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Working in groups and teams
Working in groups and teams

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1.2 Defining groups and teams

The terms ‘group’ and ‘team’are often used interchangeably. Is there really a difference between the two terms and if so what is it? A starting point in exploring this difference is to say that all teams are groups but not all groups are teams. From this it follows that what is said about groups will apply to teams but that teams will have special characteristics of their own.

Kakabadse et al. (1988) suggest that groups may be formal or informal, primary or secondary.

Primary groups have regular and frequent interactions with each other in working towards some common interests or tasks. A small work group and a project team are primary groups. They usually have an important influence on their members’ values, attitudes and beliefs.

Such groups can be formal, in that they were deliberately created to serve an organisation need, or informal, in that the group forms outside formal structures to meet the specific needs of individuals. Boddy (2005) argues that informal teams are a powerful feature of organisational life because they bring together people who have common interests and concerns and who exchange knowledge and information.

Secondary groups are those whose members interact less frequently. These are often larger than primary groups (an example is a large committee). Their members do not have the opportunity to get to know each other well and as a result they are usually less cohesive than primary groups.

When does a group become a team? The example in Box 1 illustrates the difference very simply.

Box 1 Group or team?

A number of people kicking a football about in the car park at lunch time is probably a group. There is little structure to what is happening; it is just a few people acting in whatever role they choose (or possibly several) because they want to get some exercise and/or they like spending time with their friends before going back to work.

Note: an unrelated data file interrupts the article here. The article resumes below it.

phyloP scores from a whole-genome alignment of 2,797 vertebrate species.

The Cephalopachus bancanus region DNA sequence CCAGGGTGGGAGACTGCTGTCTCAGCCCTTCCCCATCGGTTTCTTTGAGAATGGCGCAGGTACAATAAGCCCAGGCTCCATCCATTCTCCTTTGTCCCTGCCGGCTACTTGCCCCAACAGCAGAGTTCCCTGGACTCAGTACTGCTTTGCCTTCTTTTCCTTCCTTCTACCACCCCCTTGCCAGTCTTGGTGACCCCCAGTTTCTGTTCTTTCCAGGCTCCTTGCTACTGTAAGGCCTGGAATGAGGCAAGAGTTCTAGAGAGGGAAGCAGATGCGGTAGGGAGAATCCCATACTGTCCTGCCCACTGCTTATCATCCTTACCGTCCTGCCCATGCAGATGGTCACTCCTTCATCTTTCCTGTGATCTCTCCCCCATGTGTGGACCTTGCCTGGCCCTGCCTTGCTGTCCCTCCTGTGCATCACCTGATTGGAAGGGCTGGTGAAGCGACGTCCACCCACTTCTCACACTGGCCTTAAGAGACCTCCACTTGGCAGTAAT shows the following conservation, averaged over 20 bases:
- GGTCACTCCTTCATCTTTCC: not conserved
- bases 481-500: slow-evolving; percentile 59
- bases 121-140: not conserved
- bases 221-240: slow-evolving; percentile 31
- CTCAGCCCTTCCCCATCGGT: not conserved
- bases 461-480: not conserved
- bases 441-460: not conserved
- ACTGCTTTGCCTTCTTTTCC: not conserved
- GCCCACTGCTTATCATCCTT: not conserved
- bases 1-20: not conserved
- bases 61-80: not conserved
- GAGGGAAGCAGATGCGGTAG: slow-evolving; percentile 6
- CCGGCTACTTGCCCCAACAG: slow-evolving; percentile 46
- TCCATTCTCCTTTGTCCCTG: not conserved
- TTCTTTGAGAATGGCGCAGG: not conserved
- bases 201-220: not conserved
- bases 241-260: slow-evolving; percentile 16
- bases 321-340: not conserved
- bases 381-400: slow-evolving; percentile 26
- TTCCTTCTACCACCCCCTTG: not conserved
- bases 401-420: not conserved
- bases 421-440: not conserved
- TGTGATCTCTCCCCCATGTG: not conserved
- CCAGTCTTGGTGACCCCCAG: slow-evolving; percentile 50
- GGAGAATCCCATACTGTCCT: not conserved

However, taking this group and turning it into a football team would be a major task. Unlike the group, the team would have a clearly-stated task: for example, winning as many matches as possible. Ensuring that the team performed this task would involve choosing the right people according to their abilities and particular skills to perform clearly-defined roles. Team training would need to be available to help the individuals work better together. The performance expectations of individuals would be defined by the roles they held. For example, no-one expects, except in very unusual circumstances, that the goalkeeper will score goals or that the strikers will defend the goal. When a game is won the team is seen to have achieved the task, although individuals may still be singled out for praise, or for criticism, as appropriate.

A team, then, is a special type of group which ‘unites the members towards mutually-held objectives’ (Bennett, 1994).

Some differences between groups and teams are given in Table 1.

Table 1 Differences between groups and teams
Leadership Strong, focused leader There may be some sharing of leadership
Accountability Individual accountability Both individual and mutual accountability
Purpose Identical to the organisation’s mission Work towards a specific purpose
Work products Individuals within the group deliver individual products Collective work products
Communication Efficient (time bound) meetings Open-ended discussion and active problem-solving
Effectiveness Indirectly through their influence on others Direct assessment of the collective work products
Work style Groups discuss, delegate and then do the work individually Teams discuss, decide and delegate but do the work together

The distinctions in Table 1 may be overstated: for example, a group may have a specific purpose and a team’s effectiveness may not necessarily be directly assessed in terms of the collective work product. However, a difficulty in distinguishing groups from teams is that many so-called teams are really working groups because the emphasis is on individual effort. A real team is a small number of people with complementary skills, equally committed to a common purpose to which they hold themselves mutually accountable (Katzenbach and Smith, 1993). People doing exactly the same job in a call centre answering customer enquiries, with the same individual targets and being overseen by the same supervisor or manager, may be called a team, but it is best described as a working group. There is overlap between teams and groups, of course. But distinctions are useful when considering whether to invest time and effort in building a team when a group will do. For a team to be effective there needs to be a clear, shared understanding of team objectives, mutual respect and trust and an appreciation of individual strengths and weaknesses. There also needs to be an atmosphere in which knowledge and expertise can be shared openly, with opportunities for each team member to make a distinctive contribution.